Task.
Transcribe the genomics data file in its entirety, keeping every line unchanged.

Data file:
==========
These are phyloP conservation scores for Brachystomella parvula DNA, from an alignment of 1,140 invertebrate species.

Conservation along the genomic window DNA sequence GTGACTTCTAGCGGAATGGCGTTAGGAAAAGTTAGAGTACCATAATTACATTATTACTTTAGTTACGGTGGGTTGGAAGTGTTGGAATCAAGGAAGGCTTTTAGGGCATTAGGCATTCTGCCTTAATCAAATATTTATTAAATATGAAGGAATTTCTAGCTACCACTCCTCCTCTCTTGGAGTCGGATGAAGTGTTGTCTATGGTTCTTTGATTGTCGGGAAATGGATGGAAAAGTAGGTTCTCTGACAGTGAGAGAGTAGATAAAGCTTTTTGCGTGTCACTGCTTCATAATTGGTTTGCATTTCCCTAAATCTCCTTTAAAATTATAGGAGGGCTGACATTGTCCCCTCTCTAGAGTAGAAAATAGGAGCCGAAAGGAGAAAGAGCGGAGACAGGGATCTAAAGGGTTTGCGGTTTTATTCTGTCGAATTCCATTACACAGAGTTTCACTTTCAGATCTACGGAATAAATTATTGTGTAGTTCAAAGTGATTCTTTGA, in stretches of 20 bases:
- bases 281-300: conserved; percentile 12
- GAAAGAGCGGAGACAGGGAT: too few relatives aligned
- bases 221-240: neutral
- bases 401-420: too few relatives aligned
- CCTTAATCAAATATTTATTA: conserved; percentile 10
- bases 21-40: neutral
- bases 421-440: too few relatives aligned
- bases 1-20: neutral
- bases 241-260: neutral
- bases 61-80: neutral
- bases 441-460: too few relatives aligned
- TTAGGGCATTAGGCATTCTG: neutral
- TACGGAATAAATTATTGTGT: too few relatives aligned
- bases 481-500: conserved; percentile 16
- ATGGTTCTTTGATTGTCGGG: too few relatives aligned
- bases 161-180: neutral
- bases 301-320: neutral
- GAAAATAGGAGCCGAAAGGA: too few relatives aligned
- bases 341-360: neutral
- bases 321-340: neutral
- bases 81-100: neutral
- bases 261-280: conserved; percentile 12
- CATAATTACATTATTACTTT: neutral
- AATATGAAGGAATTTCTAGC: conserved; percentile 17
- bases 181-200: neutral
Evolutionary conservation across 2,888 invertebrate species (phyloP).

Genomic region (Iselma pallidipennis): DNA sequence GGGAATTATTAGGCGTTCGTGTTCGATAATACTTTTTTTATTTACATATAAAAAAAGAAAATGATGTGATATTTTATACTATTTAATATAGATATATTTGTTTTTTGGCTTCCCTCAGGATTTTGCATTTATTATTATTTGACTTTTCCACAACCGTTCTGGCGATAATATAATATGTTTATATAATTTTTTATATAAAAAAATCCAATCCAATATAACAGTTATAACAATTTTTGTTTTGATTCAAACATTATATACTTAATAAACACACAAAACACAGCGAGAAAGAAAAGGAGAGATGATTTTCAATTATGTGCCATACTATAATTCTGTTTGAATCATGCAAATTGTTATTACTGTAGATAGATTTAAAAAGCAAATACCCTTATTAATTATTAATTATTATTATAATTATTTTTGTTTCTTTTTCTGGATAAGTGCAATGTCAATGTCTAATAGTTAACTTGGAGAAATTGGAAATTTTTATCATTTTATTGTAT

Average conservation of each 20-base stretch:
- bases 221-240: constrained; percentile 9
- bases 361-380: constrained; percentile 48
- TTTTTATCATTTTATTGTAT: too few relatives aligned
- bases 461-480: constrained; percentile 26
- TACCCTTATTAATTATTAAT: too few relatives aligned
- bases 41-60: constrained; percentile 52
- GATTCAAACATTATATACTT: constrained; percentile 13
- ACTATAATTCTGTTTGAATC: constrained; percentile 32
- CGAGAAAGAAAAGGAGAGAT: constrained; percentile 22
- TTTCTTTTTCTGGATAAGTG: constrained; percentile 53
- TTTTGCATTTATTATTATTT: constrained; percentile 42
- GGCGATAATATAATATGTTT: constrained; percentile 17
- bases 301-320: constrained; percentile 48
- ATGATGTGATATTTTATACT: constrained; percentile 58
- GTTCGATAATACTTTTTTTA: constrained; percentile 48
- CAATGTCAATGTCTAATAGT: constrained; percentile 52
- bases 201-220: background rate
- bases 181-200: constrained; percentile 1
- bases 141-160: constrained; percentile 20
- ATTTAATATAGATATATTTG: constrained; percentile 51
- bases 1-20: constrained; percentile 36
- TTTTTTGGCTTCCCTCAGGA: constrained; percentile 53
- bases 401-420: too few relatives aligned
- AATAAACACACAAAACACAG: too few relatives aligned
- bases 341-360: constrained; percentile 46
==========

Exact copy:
These are phyloP conservation scores for Brachystomella parvula DNA, from an alignment of 1,140 invertebrate species.

Conservation along the genomic window DNA sequence GTGACTTCTAGCGGAATGGCGTTAGGAAAAGTTAGAGTACCATAATTACATTATTACTTTAGTTACGGTGGGTTGGAAGTGTTGGAATCAAGGAAGGCTTTTAGGGCATTAGGCATTCTGCCTTAATCAAATATTTATTAAATATGAAGGAATTTCTAGCTACCACTCCTCCTCTCTTGGAGTCGGATGAAGTGTTGTCTATGGTTCTTTGATTGTCGGGAAATGGATGGAAAAGTAGGTTCTCTGACAGTGAGAGAGTAGATAAAGCTTTTTGCGTGTCACTGCTTCATAATTGGTTTGCATTTCCCTAAATCTCCTTTAAAATTATAGGAGGGCTGACATTGTCCCCTCTCTAGAGTAGAAAATAGGAGCCGAAAGGAGAAAGAGCGGAGACAGGGATCTAAAGGGTTTGCGGTTTTATTCTGTCGAATTCCATTACACAGAGTTTCACTTTCAGATCTACGGAATAAATTATTGTGTAGTTCAAAGTGATTCTTTGA, in stretches of 20 bases:
- bases 281-300: conserved; percentile 12
- GAAAGAGCGGAGACAGGGAT: too few relatives aligned
- bases 221-240: neutral
- bases 401-420: too few relatives aligned
- CCTTAATCAAATATTTATTA: conserved; percentile 10
- bases 21-40: neutral
- bases 421-440: too few relatives aligned
- bases 1-20: neutral
- bases 241-260: neutral
- bases 61-80: neutral
- bases 441-460: too few relatives aligned
- TTAGGGCATTAGGCATTCTG: neutral
- TACGGAATAAATTATTGTGT: too few relatives aligned
- bases 481-500: conserved; percentile 16
- ATGGTTCTTTGATTGTCGGG: too few relatives aligned
- bases 161-180: neutral
- bases 301-320: neutral
- GAAAATAGGAGCCGAAAGGA: too few relatives aligned
- bases 341-360: neutral
- bases 321-340: neutral
- bases 81-100: neutral
- bases 261-280: conserved; percentile 12
- CATAATTACATTATTACTTT: neutral
- AATATGAAGGAATTTCTAGC: conserved; percentile 17
- bases 181-200: neutral
Evolutionary conservation across 2,888 invertebrate species (phyloP).

Genomic region (Iselma pallidipennis): DNA sequence GGGAATTATTAGGCGTTCGTGTTCGATAATACTTTTTTTATTTACATATAAAAAAAGAAAATGATGTGATATTTTATACTATTTAATATAGATATATTTGTTTTTTGGCTTCCCTCAGGATTTTGCATTTATTATTATTTGACTTTTCCACAACCGTTCTGGCGATAATATAATATGTTTATATAATTTTTTATATAAAAAAATCCAATCCAATATAACAGTTATAACAATTTTTGTTTTGATTCAAACATTATATACTTAATAAACACACAAAACACAGCGAGAAAGAAAAGGAGAGATGATTTTCAATTATGTGCCATACTATAATTCTGTTTGAATCATGCAAATTGTTATTACTGTAGATAGATTTAAAAAGCAAATACCCTTATTAATTATTAATTATTATTATAATTATTTTTGTTTCTTTTTCTGGATAAGTGCAATGTCAATGTCTAATAGTTAACTTGGAGAAATTGGAAATTTTTATCATTTTATTGTAT

Average conservation of each 20-base stretch:
- bases 221-240: constrained; percentile 9
- bases 361-380: constrained; percentile 48
- TTTTTATCATTTTATTGTAT: too few relatives aligned
- bases 461-480: constrained; percentile 26
- TACCCTTATTAATTATTAAT: too few relatives aligned
- bases 41-60: constrained; percentile 52
- GATTCAAACATTATATACTT: constrained; percentile 13
- ACTATAATTCTGTTTGAATC: constrained; percentile 32
- CGAGAAAGAAAAGGAGAGAT: constrained; percentile 22
- TTTCTTTTTCTGGATAAGTG: constrained; percentile 53
- TTTTGCATTTATTATTATTT: constrained; percentile 42
- GGCGATAATATAATATGTTT: constrained; percentile 17
- bases 301-320: constrained; percentile 48
- ATGATGTGATATTTTATACT: constrained; percentile 58
- GTTCGATAATACTTTTTTTA: constrained; percentile 48
- CAATGTCAATGTCTAATAGT: constrained; percentile 52
- bases 201-220: background rate
- bases 181-200: constrained; percentile 1
- bases 141-160: constrained; percentile 20
- ATTTAATATAGATATATTTG: constrained; percentile 51
- bases 1-20: constrained; percentile 36
- TTTTTTGGCTTCCCTCAGGA: constrained; percentile 53
- bases 401-420: too few relatives aligned
- AATAAACACACAAAACACAG: too few relatives aligned
- bases 341-360: constrained; percentile 46